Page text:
At the start of 2019, the yield on the 10-year U.S. Treasury was 2.68% and the market was expecting the Federal Reserve to increase rates several times over the course of the year. Amid concerns over trade tensions with China and a global slowdown that could affect the U.S. economy, the Fed reversed course quickly and cut rates by 0.25% in July and in September to a range of 1.75% to 2.0%. The yield on the 10-year Treasury has fallen to 1.72% and the market does not believe the Fed is done cutting. There is now a debate about whether the U.S. will follow other countries and push rates into negative territory. How low can yields go? And what does negative-yielding debt mean?
Approximately $15 trillion in overseas bonds currently trades with a negative yield. The Bank of Japan and European Central Bank cut short-term target rates to zero and then into negative territory to respond to global growth concerns and help stimulate their economies. The recent decline of longer rates has been unprecedented. In October, the entire German yield curve was negative.
Negative-yielding bonds are not new, but why an individual investor would buy a bond with a negative yield is difficult to comprehend. For many large banks and pension plans, investment policies require portfolio managers to buy and hold minimum levels of highly-rated government bonds regardless of yield. In many of these cases, the managers of funds are buying negative-yielding bonds, but are generating positive returns through complex cross-currency basis swaps.
Could we see negative yields in the U.S.?
We do not believe negative rates are on the horizon here in the U.S., but a severe recession that leads to deflation could force the Federal Reserve to follow the Bank of Japan and European Central Bank, something it has never done before. The Fed cut rates to zero in response to the 2008-2009 financial crisis, but never crossed below zero. President Trump recently voiced his opinion, stating that the Fed needed to cut rates to zero or below to keep the economy growing. Fed President Powell disagreed and said he did not foresee negative rates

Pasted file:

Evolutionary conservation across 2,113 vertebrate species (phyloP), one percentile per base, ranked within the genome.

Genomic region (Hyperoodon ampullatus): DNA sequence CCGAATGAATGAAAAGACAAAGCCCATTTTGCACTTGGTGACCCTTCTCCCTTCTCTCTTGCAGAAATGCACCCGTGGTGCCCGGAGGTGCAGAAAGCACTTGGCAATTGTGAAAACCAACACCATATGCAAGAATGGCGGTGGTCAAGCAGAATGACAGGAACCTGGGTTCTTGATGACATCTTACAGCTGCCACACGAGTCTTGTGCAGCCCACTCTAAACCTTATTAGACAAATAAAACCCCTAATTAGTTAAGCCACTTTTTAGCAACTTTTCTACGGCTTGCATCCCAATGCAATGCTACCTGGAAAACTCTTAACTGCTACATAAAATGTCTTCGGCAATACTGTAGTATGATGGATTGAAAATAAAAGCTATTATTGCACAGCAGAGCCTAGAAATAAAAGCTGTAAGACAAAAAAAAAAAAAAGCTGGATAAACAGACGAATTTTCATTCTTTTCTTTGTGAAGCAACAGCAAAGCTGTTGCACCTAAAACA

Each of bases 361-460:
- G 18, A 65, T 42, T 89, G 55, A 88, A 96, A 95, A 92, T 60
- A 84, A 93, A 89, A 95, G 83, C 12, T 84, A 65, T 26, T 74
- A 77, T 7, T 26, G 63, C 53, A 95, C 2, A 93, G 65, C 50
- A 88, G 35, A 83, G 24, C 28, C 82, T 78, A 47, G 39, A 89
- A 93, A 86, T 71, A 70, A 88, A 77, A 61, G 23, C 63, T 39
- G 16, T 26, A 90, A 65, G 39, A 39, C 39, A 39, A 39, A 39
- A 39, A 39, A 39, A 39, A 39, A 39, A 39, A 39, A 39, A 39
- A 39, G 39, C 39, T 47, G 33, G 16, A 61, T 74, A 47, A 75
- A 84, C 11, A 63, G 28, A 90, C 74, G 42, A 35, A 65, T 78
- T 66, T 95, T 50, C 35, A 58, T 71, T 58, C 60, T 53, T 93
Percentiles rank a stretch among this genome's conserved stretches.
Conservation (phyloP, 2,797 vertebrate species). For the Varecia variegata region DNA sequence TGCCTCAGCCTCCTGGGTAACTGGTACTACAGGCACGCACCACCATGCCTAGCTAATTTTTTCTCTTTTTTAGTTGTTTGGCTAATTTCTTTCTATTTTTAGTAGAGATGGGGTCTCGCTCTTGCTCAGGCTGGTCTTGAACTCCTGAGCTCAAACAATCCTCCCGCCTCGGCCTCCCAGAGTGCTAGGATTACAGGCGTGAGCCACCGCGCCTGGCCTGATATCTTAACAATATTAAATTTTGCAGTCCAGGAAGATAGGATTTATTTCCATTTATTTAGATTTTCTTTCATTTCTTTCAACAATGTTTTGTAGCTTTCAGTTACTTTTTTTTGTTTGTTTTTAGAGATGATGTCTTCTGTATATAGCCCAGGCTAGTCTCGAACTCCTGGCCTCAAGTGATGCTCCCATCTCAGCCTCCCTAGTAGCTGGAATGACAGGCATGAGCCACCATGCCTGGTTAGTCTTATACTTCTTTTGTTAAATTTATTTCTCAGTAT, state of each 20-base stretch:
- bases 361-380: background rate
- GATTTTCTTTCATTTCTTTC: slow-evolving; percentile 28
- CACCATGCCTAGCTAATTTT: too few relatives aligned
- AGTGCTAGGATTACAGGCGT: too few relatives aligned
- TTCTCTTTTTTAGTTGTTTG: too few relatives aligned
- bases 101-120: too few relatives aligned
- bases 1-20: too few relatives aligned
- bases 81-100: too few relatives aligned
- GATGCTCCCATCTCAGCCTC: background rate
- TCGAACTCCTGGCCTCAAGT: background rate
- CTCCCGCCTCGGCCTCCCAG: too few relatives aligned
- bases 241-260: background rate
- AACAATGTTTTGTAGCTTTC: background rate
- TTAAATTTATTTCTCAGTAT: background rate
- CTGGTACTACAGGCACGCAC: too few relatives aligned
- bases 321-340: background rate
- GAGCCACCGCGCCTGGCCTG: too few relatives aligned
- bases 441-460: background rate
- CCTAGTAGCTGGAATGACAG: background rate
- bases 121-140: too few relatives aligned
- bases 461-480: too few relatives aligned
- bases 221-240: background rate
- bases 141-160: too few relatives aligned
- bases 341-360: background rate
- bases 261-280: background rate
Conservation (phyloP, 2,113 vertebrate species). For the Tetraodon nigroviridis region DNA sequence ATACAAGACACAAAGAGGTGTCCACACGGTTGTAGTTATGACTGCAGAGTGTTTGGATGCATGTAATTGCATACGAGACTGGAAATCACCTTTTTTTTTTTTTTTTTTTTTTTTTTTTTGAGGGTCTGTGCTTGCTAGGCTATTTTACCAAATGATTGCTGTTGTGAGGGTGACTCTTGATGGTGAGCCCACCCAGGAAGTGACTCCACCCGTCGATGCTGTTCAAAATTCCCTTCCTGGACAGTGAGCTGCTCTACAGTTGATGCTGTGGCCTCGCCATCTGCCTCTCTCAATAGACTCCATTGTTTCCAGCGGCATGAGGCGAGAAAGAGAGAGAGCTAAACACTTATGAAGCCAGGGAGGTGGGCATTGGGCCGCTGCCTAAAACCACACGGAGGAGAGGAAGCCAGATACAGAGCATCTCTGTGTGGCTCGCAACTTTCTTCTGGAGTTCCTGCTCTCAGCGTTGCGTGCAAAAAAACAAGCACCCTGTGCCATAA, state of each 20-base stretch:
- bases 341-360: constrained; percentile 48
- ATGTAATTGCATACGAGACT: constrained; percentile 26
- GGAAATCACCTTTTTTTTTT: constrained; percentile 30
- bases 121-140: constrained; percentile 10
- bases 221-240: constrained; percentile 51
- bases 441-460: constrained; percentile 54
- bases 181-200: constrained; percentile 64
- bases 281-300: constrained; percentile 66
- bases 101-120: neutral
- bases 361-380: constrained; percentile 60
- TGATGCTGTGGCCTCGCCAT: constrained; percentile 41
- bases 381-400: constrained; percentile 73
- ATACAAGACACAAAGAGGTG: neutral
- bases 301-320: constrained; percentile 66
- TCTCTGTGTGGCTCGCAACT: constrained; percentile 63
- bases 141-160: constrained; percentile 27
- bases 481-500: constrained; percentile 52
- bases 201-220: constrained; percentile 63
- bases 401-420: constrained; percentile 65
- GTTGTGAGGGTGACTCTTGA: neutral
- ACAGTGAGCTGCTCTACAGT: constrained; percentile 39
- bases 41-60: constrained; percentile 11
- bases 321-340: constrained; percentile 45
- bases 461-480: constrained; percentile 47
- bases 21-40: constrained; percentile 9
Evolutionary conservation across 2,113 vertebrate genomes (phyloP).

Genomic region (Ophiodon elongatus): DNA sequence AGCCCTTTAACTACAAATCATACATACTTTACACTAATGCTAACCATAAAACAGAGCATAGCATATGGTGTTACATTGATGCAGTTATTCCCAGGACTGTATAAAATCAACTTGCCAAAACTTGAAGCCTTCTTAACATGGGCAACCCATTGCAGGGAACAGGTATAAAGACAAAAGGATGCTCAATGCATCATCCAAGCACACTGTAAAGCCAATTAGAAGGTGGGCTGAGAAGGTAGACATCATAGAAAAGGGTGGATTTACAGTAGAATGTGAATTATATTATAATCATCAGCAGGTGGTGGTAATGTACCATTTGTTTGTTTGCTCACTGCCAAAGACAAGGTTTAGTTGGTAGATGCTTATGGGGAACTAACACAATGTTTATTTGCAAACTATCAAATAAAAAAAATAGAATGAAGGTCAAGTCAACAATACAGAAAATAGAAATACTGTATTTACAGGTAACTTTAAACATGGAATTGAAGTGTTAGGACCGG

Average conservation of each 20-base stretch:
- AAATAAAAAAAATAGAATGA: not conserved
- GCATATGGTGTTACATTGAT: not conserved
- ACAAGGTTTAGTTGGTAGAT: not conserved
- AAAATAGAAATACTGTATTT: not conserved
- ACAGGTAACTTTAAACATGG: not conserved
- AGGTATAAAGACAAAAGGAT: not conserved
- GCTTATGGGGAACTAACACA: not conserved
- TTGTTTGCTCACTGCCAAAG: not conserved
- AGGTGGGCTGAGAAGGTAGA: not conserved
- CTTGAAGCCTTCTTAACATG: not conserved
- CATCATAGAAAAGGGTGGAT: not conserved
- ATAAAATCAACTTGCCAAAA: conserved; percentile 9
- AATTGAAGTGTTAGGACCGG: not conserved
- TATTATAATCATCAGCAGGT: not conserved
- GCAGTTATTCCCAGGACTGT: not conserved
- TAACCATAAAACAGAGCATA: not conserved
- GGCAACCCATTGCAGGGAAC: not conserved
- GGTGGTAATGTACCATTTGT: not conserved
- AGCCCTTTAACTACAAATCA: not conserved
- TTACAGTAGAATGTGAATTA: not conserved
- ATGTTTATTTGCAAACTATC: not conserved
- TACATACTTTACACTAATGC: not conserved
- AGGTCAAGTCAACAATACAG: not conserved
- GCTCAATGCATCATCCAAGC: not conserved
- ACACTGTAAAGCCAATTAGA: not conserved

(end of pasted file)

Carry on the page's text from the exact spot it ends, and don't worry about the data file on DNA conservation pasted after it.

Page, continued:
The current low interest rate environment presents challenges to generating real yields and penalizes savers and those living off fixed income. In light of these low yields, we continue to recommend owning high-quality bonds in our portfolios for both diversification and as a hedge against a downturn in the stock market.
Individual investment positions detailed in this post should not be construed as a recommendation to purchase or sell the security. Past performance is not necessarily a guide to future performance. There are risks involved in investing, including possible loss of principal. This information is provided for informational purposes only and does not constitute a recommendation for any investment strategy, security or product described herein. Employees and/or owners of Nelson Roberts Investment Advisors, LLC may have a position securities mentioned in this post. Please contact us for a complete list of portfolio holdings. For additional information please contact us at 650-322-4000.